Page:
Things to do in Rome – Visit the Basilica of Saint Mary of the Angels and Martyrs
The Basilica of Santa Maria of the Angels and Martyrs(Santa Maria degli Angeli e dei Martiri) is an interesting and unique historic site in Rome. Constructed in the 16th century according to a design by Michelangelo (who sadly did not live long enough to see the completed structure) and remodeled in the 18th century, the impressive building is situated within the ancient Baths of Diocletion – the frigidarium and tepidarium (cold and warm) baths to be precise. Former site of royal weddings, and current site of State ceremonies, the basilica is home to one of Rome’s meridian lines – the Meridiana Sun Dial.
The building’s curved façade of ancient red brick features three niches; two of which house intriguing 20th-century bronze doors created by contemporary Polish-born sculptor Igor Mitoraj. The doors represent the Annunciation (at right) and the Resurrection (at left), and depict protruding figures of Jesus, Mary, angels and martyrs.
The spectacularly colorful interior – with a wide single nave and central transept;
features several side chapels, colorful marble floors and walls, massive pink granite columns (8 of which are reportedly original to the baths), frescoed ceilings, paintings, numerous sculpted statues, and the tombs of artists, cardinals, and military leaders.
Among the chapels, architectural features, and works of art you’ll see, are:
The Vestibule – the rotunda at the entrance to the basilica houses several funerary monuments;two 16th-century side chapels (Chapel of Mary Magdalene and the Chapel of the Crucifix); and ‘Divinity in Light’, an impressive 20th-century stained-glass dome by Italian-American artist Narcissus Quagliata (the colorful glass panels, equipped with a series of astronomical lenses that allow the dome to function as a sun-dial, are attached to the oculus with spherical steel anchors coated in pure gold);
Il Passaggio Voltato – this small passage connecting the Vestibule and the Transept contains the tiny 17th-century chapels dedicated to Saints Bruno and Peter; this last houses a colossal carved bandaged-head of Saint John the Baptist, created by Igor Mitoraj; nearby is a marble statue of Saint Bruno created by French sculptor Jean Antoine Houdon;
The Presbytery – flanked by the chapels of Saint Hyacinth and Saint Salvatore, the presbytery features a frescoed ceiling, wall paintings, a high altar backed by a polygonal apse, a 16th-century painting of Madonna of the Angels framed by reliefs of cherubs, and two 19th-century sculptures: ‘the Angel with the Eagle’ (at left) and the ‘Chair’ (at right);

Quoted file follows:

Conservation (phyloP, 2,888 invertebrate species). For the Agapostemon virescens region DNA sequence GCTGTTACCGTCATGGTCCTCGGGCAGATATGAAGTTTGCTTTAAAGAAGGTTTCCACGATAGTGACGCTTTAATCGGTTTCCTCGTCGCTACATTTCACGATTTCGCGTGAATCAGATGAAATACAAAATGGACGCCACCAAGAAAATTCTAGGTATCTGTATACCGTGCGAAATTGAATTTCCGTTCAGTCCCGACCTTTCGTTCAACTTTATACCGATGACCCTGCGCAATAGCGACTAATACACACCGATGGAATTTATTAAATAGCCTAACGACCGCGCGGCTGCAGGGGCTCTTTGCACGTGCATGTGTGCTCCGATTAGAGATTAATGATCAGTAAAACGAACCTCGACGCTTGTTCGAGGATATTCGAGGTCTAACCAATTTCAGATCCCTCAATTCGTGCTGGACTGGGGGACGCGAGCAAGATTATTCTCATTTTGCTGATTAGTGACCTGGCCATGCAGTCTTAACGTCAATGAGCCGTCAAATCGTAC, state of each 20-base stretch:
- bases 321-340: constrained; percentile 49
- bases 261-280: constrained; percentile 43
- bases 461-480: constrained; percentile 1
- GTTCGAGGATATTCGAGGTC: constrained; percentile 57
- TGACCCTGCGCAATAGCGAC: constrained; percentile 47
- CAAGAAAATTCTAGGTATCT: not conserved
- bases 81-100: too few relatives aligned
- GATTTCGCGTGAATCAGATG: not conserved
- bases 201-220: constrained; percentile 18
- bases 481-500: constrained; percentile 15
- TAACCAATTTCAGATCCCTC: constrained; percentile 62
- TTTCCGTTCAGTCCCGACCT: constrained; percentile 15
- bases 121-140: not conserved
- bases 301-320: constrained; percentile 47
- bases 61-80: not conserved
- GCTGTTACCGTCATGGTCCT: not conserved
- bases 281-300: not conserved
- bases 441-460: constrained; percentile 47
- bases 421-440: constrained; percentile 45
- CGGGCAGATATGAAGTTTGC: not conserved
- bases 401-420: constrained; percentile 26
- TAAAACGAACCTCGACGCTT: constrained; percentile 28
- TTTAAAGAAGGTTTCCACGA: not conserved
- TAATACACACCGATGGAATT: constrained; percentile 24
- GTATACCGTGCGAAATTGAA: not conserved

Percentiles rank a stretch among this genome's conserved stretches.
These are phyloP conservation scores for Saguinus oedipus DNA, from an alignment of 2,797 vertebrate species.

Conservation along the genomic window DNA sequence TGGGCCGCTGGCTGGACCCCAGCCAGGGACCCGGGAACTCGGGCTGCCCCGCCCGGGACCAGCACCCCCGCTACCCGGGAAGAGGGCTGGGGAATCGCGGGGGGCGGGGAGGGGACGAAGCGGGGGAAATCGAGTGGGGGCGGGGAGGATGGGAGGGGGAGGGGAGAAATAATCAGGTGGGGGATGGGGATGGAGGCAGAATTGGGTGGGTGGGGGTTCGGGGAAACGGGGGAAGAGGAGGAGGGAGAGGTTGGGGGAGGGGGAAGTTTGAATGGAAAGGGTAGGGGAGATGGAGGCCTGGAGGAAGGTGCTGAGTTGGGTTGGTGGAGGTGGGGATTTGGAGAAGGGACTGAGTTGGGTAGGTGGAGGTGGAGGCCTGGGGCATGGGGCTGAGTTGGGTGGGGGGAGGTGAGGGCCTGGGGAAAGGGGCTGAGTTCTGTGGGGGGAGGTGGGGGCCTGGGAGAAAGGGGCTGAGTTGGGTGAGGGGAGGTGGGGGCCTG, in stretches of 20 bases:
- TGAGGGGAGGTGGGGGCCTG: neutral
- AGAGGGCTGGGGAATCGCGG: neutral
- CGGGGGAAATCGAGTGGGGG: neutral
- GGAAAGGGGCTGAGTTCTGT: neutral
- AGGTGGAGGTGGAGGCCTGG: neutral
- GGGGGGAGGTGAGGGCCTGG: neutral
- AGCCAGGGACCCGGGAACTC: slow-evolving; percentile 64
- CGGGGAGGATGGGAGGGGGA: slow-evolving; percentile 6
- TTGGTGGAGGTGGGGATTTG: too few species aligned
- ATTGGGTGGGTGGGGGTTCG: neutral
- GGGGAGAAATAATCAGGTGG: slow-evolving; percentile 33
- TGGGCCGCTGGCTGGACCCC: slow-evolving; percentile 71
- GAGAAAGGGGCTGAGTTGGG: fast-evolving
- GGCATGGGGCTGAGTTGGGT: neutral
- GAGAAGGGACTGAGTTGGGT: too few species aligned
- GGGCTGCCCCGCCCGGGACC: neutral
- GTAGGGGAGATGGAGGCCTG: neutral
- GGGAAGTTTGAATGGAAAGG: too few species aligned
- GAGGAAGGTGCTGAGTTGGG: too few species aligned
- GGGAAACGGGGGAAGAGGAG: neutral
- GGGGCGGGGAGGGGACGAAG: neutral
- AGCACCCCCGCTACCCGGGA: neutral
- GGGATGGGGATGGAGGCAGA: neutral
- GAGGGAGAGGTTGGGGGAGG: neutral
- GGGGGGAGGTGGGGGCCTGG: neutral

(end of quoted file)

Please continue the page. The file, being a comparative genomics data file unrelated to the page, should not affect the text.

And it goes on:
In the Transept, you’ll see:
Cappella di San Bruno – located in the left transept, this chapel dedicated to Saint Bruno houses an altar, above which is a painting of The Apparition of the Virgin to Saint Bruno attributed to Baroque artist Giovanni Odazzi;
to the left of the altar is the 20th-century pipe organ, which features 5000 tin pipes in a case constructed from cherry, chestnut, and walnut woods; to the right are two sculptures – Meditazione and Preghiera (Meditation and Prayer) –replicas of late-19th-century statues from Campo Verano, a nearbycemetery;
Cappella del beato Niccolò Albergati – dedicated to the Blessed Niccolò Albergati this 18th-century chapel features several paintings by various Baroque artists, a painted cross-vaulted ceiling, two 19th-century statues depicting the angels of peace and justice, and the tombs of Prime Minister of Italy Vittorio Emanuele Orlando and Admiral Thaon de Revel; to the left, just before the chapel entrance, is the tomb of General Armando Diaz and his wife Sarah;
and the basilica’s main attraction,
La Meridiana – a double meridian line embedded in the marble floor and running diagonally across the right transept of the basilica. Initially commissioned by Pope Innocent XII and completed during the papacy of Clement XI (hence the lines alternate name Linea Clementina), this historic sun-dial and celestial calendar was used to determine the date of Easter each year and to verify the accuracy of the Gregorian calendar.
From a pinhole in the heraldic coat of arms of Clement XI on the wall near the Albergati Chapel, sunlight shines down onto the bronze meridian, marking the passage of the sun (and previously, with a pinhole in the wall at the opposite end of the line, of the North Star as well).
The line is bordered by elliptical and numerical markings and painted tiles depicting the signs of the zodiac.
Within the curved brick walls of a courtyard at the back of the Basilica,
you’ll see a mammoth statue of Galileo GalileiDivine Man designed by physicist and Nobel laureate Tsung-Dao Lee.
The church faces Piazza della Repubblica. Also known as Piazza dell’Esedra, this busy traffic circle was constructed on the site of the ancient exedra, and features twin classical arcaded buildings opposite the Basilica, and the Fontana delle Naiadi (Fountain of the Naiad nymphs) at its center.